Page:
Legendary low-budget producer and director Roger Corman is known for putting out highly-profitable movies that often followed and even occasionally drove major shifts in the popular culture, but not necessarily for making movies that were actually “good.” A frequently cited exception to that rule is 1975’s Death Race 2000, a Paul Bartel-directed dystopian satire of politics, media and what we would eventually call “reality television” that starred Kill Bill’s David Carradine and a young Sylvester Stallone.

The film was forgettably remade in 2008, but there was never an official sequel – until now. Roger Corman’s Death Race 2050 is now in production in Peru.


As with most Corman productions, the making of Death Race 2050 is taking place fairly under the radar, so not much is known about the film other than supposedly following the same basic plot as the original but incorporating unspecified elements of “virtual reality.” The production was announced today via this statement from Corman:

“This is an amazing opportunity for me and millions of Death Race 2000 fans to experience the intensity, thrills and dark humor of the original, fueled by a terrific young cast, spectacular vehicles and side-splitting action, literally. Roger Corman’s Death Race 2050 puts the pedal to the metal to bring this enduring franchise to a whole new level.”

The original film, set in the then-future of 2000, depicted a dystopian future United States where a fascist government kept the masses mollified via an annual televised cross-country race, wherein the flamboyant drivers of tricked-out cars were encouraged to compete not only by fighting and out-driving each other, but also by running down pedestrians – with specific targets (children, senior citizens, the disabled) being worth more points. A rebel movement schemes to put an end to the Death Race with a plan that comes to involve an enigmatic masked driver named Frankenstein (Carradine), “Machine-Gun” Joe Viterbo (Stallone) and the descendants of Thomas Paine, among others.

The film has been cited as having a hugely influence upon later features like the Mad Max series and as a predecessor to future media-satirizing dystopian stories like The Running Man and The Hunger Games. The in-name-only 2008 remake featured Jason Statham and substituted cross-country racing with what was effectively live-action Super Mario Kart, with convicts forced to race on a NASCAR-style track with booby-traps and “unlockable” onboard weapons. The synopsis for the new film reads as follows:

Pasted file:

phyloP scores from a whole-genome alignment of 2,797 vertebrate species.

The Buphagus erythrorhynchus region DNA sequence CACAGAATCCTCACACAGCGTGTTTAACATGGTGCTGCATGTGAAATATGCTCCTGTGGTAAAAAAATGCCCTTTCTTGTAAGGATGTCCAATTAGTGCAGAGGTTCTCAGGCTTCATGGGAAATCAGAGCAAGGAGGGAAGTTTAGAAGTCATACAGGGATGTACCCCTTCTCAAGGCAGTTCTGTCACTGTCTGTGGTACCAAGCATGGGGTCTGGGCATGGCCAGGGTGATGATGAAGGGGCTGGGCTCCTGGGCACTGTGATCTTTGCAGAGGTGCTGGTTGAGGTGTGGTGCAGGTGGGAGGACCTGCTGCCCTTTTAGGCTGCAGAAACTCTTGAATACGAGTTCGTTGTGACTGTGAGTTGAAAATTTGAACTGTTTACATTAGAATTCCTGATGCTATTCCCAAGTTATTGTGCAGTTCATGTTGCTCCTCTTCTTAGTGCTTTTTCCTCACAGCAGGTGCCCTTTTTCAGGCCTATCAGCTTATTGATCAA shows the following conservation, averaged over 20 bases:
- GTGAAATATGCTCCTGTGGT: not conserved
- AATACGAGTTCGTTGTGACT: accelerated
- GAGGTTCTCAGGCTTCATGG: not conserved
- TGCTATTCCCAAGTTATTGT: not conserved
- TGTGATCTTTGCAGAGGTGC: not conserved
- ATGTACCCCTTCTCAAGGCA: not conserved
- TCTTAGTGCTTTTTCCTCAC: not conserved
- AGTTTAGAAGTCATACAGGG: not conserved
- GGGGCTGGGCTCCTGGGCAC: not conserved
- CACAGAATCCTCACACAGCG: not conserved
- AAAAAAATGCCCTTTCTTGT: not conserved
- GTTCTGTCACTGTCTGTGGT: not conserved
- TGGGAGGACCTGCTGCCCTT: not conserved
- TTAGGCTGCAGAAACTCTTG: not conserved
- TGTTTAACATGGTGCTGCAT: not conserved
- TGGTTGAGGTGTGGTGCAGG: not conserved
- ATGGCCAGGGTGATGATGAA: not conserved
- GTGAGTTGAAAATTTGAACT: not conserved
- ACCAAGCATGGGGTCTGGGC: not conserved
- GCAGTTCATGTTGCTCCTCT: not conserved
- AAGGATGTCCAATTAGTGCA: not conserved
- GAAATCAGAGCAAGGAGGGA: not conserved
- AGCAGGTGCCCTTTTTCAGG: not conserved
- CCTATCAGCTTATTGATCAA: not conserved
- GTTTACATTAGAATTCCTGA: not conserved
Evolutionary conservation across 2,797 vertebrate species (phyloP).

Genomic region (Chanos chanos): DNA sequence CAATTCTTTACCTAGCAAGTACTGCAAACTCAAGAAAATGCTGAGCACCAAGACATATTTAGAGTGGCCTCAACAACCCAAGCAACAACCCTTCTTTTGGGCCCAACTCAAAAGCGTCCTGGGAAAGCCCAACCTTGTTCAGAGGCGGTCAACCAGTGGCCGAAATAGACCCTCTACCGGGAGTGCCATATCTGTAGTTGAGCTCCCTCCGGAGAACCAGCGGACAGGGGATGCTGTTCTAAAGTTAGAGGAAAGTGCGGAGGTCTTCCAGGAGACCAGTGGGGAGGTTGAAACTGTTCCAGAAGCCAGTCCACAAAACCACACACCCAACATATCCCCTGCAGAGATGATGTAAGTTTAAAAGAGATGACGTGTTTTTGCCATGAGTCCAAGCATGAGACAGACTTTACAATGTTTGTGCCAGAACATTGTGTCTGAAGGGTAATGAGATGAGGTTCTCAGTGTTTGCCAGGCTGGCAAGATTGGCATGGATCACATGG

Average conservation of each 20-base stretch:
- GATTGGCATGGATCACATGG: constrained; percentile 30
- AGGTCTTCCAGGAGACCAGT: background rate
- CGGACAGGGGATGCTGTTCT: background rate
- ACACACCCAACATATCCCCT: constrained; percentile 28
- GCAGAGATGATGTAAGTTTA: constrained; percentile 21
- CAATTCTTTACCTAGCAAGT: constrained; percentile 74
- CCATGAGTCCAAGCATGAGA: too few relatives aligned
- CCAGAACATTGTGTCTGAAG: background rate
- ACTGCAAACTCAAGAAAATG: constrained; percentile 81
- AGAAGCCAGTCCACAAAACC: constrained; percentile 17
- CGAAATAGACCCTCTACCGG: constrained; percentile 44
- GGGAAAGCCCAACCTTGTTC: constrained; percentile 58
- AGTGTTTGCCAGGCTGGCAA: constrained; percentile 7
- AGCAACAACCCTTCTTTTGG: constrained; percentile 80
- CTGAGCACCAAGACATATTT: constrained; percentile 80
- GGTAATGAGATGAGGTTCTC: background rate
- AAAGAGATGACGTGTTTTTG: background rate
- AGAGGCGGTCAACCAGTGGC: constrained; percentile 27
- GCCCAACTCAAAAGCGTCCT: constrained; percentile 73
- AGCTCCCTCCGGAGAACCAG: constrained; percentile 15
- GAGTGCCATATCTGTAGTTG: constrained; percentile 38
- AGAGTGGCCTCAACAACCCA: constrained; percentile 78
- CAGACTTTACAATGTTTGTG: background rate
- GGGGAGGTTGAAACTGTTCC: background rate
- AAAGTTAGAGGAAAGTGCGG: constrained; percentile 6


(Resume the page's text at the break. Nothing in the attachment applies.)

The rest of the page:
In the not-too-distant future, America is controlled by an all-powerful corporate government that keeps the masses placated with violent virtual-reality entertainment. The event of the year is the Death Race, where a motley assortment of drivers compete in a cross-country road race, scoring points for running down pedestrians and killing each other. The reigning champion and popular favorite is half-man, half-machine Frankenstein (The Hobbit’s Manu Bennett, taking over for the original’s David Carradine) — but little does he know he’s taken on a rebel spy as his co-pilot. Cult film icon Malcolm McDowell also stars as the sinister Chairman.

Given the explosion in popularity of “reality” programming in the real world, it’s surprising that the film hasn’t been remade or sequelized more often already, especially given Corman’s famous chasing of popular trends to make movies out of, and his preference for hiring young, up-and-coming talent to make his films; famously crediting him with the “discovery” of Francis Ford Coppola, Martin Scorsese, Ron Howard, Peter Bogdanovich, Jonathan Demme, Gale Anne Hurd, Joe Dante, James Cameron and many others. Death Race 2050 will be directed by G.J. Echternkamp from a screenplay by Matt Yamashita (Corman’s earlier Sharktopus Vs. Pterecuda,) with Corman producing along with Anaconda director Luis Llosa.

We’ll keep you updated on Death Race 2050 as production continues.

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Source: Shock Til You Drop

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